4

Yes, Hyndman has a brief explanation of the subject here. ARIMAX is a transfer model $$y_t=\frac {\beta(B)} {v(B)} x_t+\frac{\theta(B)}{\phi(B)}z_t$$ where $x_t$ is contemporaneous exogenous variables and $\beta(B)=\beta$ is a simple coefficient matrix. The transfer function approach would have $\beta(B)$ with a set of possibly lagged exogenous variables. A ...


3

This is a classic time series problem and there are lots of papers on it (see Tong JRSSA 1977 for an early discusson). You could transform the series (set lambda = 0.5 for example) and you will get slightly better ARIMA results. But the main problem is that the cycles are of unpredictable length, so any model you produce will struggle to capture the ...


3

To give a general answer on the background and the concept behind series, time series can be used to predict both long term and short term, the problem is what you are trying to predict and how: sometimes time series theory itself will tell you that some series are indeed not predictable, especially in the long term (because their long term moments are not ...


3

I think a good way to do this is via Bayesian Structural Time Series (BSTS). I found out about this approach via these 2 sites (1, 2). I would still be interested in other approaches. Here is the example done with the bsts package in R. I use a time series component and a regression component. The regression component incorporates the prior information. A ...


2

I can suggest a simple approach. Extract the trend, seasonality and noise from the series using any number of available methods. When you forecast, if you're confident in your trend forecast, then use your own expert outlook. Next, you add back the seasonality. The remainder, a noise, can be regressed on exogenous variables if you have forecasts for them. ...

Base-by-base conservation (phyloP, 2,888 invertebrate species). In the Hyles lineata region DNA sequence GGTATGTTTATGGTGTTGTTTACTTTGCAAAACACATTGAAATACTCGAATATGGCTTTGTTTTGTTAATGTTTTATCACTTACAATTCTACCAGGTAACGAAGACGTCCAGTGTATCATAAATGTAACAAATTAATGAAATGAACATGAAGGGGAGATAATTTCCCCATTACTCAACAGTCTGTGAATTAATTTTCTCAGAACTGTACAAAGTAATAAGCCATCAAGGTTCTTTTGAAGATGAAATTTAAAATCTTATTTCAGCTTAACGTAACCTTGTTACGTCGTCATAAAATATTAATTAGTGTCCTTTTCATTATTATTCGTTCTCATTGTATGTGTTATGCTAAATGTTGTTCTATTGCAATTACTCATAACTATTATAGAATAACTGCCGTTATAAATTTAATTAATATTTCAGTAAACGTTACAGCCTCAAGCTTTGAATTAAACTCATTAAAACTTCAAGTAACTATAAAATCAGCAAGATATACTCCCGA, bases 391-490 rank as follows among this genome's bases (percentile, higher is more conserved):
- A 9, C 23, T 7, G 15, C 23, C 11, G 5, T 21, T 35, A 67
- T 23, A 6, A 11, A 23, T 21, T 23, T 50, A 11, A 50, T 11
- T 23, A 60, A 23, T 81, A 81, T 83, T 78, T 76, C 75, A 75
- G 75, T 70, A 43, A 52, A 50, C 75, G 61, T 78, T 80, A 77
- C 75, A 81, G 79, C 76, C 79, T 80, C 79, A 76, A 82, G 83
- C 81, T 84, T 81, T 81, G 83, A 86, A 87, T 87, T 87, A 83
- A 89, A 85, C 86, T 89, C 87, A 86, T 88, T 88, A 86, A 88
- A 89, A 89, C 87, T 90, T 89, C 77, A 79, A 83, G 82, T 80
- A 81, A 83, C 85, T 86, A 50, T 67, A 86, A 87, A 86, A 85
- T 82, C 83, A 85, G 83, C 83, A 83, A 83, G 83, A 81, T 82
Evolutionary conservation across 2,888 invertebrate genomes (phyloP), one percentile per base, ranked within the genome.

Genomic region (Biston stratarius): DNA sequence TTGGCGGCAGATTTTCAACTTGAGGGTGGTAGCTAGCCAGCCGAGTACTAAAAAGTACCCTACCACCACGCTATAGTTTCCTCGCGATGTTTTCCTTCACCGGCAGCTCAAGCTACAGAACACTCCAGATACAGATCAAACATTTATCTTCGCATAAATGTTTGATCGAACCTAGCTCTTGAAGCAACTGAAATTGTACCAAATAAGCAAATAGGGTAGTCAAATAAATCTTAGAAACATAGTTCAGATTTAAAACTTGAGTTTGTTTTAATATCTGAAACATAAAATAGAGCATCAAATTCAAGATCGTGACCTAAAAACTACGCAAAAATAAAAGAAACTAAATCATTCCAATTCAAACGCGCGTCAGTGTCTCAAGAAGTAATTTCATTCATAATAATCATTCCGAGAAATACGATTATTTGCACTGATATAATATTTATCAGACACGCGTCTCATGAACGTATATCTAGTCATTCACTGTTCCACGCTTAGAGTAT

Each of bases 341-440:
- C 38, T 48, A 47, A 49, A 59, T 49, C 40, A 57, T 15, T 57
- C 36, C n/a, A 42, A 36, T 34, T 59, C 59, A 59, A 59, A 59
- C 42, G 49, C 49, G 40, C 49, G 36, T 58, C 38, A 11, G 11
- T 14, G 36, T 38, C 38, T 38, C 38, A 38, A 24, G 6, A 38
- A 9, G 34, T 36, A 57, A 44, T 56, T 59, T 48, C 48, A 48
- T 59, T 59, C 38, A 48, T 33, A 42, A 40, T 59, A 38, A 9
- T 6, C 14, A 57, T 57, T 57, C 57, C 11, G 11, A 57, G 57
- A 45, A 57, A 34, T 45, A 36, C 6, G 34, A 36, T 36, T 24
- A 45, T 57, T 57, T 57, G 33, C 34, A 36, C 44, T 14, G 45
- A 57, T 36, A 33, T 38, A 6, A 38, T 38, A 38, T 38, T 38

2

Great Question ! "Could I combine my ARIMA forecast with this prior information somehow to form an ensemble forecast?" I have been involved with a commercial time series forecasting package called AUTOBOX and have incorporated delphi-type predictor series where the user provides probabilities of intervals and this is then used to monte-carlo a family of ...


1

This is an interesting problem, I would begin by developing a model including the determinants of signups. Get a general in-sample relationship between those variables and the dependent variable (sign-ups), then, include a shift parameter (here I would use a dummy variable) for the time during the which the marketing campaign was undertaken (at your ...


1

There are several ways to approach this issue ranging from simple heuristics to rigorous econometric models. Among the heuristics is to simply interpolate the values for higher temporal levels down to a more disaggregate periodicity. Many software packages offer automatic methods for doing this. A more rigorous approach for mixed temporality is Ghysels' ...


1

Yes, you can. The DM test only requires the loss differential to be covariance stationary, nothing more. There is nothing special about squared errors or absolute errors or CRPS (in particular, propriety is not even required). See Diebold (2013), "Comparing Predictive Accuracy, Twenty Years Later: A Personal Perspective on the Use and Abuse of Diebold-...


1

From your code, it looks like you may be using random training/validation splits to fit models. This is OK for data sets where each observation is statistically independent, but it's not appropriate for time series analysis. Because there's autocorrelation in time series data, there's a lot of similarity between adjacent time points. If you split the ...


1

Use the observed values as there may be lag structure needed for GDP (X) that may be different than the lag structure need for air traffic passenger data (Y) . You can always subsequently express the change in passenger forecast as a percentage of the previous value as it relates to the change in GDP as it relates to the previous value of GDP . Finally to ...


Only top voted, non community-wiki answers of a minimum length are eligible